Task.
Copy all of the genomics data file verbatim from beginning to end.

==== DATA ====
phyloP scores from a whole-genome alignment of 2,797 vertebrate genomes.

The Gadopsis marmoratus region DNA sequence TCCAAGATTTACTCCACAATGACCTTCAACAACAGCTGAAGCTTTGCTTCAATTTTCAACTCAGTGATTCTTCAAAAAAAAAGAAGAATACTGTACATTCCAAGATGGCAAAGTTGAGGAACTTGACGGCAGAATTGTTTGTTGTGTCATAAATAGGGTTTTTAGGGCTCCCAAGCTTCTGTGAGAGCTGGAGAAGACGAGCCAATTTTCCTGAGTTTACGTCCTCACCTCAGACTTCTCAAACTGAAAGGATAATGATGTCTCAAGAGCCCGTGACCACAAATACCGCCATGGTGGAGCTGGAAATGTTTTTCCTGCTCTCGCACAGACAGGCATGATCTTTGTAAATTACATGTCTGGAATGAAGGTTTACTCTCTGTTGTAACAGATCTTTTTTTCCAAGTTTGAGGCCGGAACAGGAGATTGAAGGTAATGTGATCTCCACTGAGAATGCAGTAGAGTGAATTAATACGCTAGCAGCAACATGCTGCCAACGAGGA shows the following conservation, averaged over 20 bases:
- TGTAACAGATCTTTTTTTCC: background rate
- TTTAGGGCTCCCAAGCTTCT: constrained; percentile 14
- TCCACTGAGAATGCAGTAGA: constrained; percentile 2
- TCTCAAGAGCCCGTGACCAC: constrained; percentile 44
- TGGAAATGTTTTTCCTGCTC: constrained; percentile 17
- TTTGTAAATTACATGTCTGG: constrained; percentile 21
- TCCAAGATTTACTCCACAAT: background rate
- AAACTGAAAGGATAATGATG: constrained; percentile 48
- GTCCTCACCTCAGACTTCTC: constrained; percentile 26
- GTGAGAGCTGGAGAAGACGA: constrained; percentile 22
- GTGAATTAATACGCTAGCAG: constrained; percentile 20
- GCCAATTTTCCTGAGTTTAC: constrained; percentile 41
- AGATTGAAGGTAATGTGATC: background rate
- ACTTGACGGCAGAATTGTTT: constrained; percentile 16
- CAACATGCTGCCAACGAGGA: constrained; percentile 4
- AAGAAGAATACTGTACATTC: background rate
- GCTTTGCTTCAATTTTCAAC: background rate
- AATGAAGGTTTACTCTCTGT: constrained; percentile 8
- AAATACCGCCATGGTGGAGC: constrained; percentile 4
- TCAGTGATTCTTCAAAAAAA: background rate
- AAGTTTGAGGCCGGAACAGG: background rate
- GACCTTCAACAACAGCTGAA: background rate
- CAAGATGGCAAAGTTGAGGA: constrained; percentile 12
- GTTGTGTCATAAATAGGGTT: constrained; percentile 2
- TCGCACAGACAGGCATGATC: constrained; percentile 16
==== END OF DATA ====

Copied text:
phyloP scores from a whole-genome alignment of 2,797 vertebrate genomes.

The Gadopsis marmoratus region DNA sequence TCCAAGATTTACTCCACAATGACCTTCAACAACAGCTGAAGCTTTGCTTCAATTTTCAACTCAGTGATTCTTCAAAAAAAAAGAAGAATACTGTACATTCCAAGATGGCAAAGTTGAGGAACTTGACGGCAGAATTGTTTGTTGTGTCATAAATAGGGTTTTTAGGGCTCCCAAGCTTCTGTGAGAGCTGGAGAAGACGAGCCAATTTTCCTGAGTTTACGTCCTCACCTCAGACTTCTCAAACTGAAAGGATAATGATGTCTCAAGAGCCCGTGACCACAAATACCGCCATGGTGGAGCTGGAAATGTTTTTCCTGCTCTCGCACAGACAGGCATGATCTTTGTAAATTACATGTCTGGAATGAAGGTTTACTCTCTGTTGTAACAGATCTTTTTTTCCAAGTTTGAGGCCGGAACAGGAGATTGAAGGTAATGTGATCTCCACTGAGAATGCAGTAGAGTGAATTAATACGCTAGCAGCAACATGCTGCCAACGAGGA shows the following conservation, averaged over 20 bases:
- TGTAACAGATCTTTTTTTCC: background rate
- TTTAGGGCTCCCAAGCTTCT: constrained; percentile 14
- TCCACTGAGAATGCAGTAGA: constrained; percentile 2
- TCTCAAGAGCCCGTGACCAC: constrained; percentile 44
- TGGAAATGTTTTTCCTGCTC: constrained; percentile 17
- TTTGTAAATTACATGTCTGG: constrained; percentile 21
- TCCAAGATTTACTCCACAAT: background rate
- AAACTGAAAGGATAATGATG: constrained; percentile 48
- GTCCTCACCTCAGACTTCTC: constrained; percentile 26
- GTGAGAGCTGGAGAAGACGA: constrained; percentile 22
- GTGAATTAATACGCTAGCAG: constrained; percentile 20
- GCCAATTTTCCTGAGTTTAC: constrained; percentile 41
- AGATTGAAGGTAATGTGATC: background rate
- ACTTGACGGCAGAATTGTTT: constrained; percentile 16
- CAACATGCTGCCAACGAGGA: constrained; percentile 4
- AAGAAGAATACTGTACATTC: background rate
- GCTTTGCTTCAATTTTCAAC: background rate
- AATGAAGGTTTACTCTCTGT: constrained; percentile 8
- AAATACCGCCATGGTGGAGC: constrained; percentile 4
- TCAGTGATTCTTCAAAAAAA: background rate
- AAGTTTGAGGCCGGAACAGG: background rate
- GACCTTCAACAACAGCTGAA: background rate
- CAAGATGGCAAAGTTGAGGA: constrained; percentile 12
- GTTGTGTCATAAATAGGGTT: constrained; percentile 2
- TCGCACAGACAGGCATGATC: constrained; percentile 16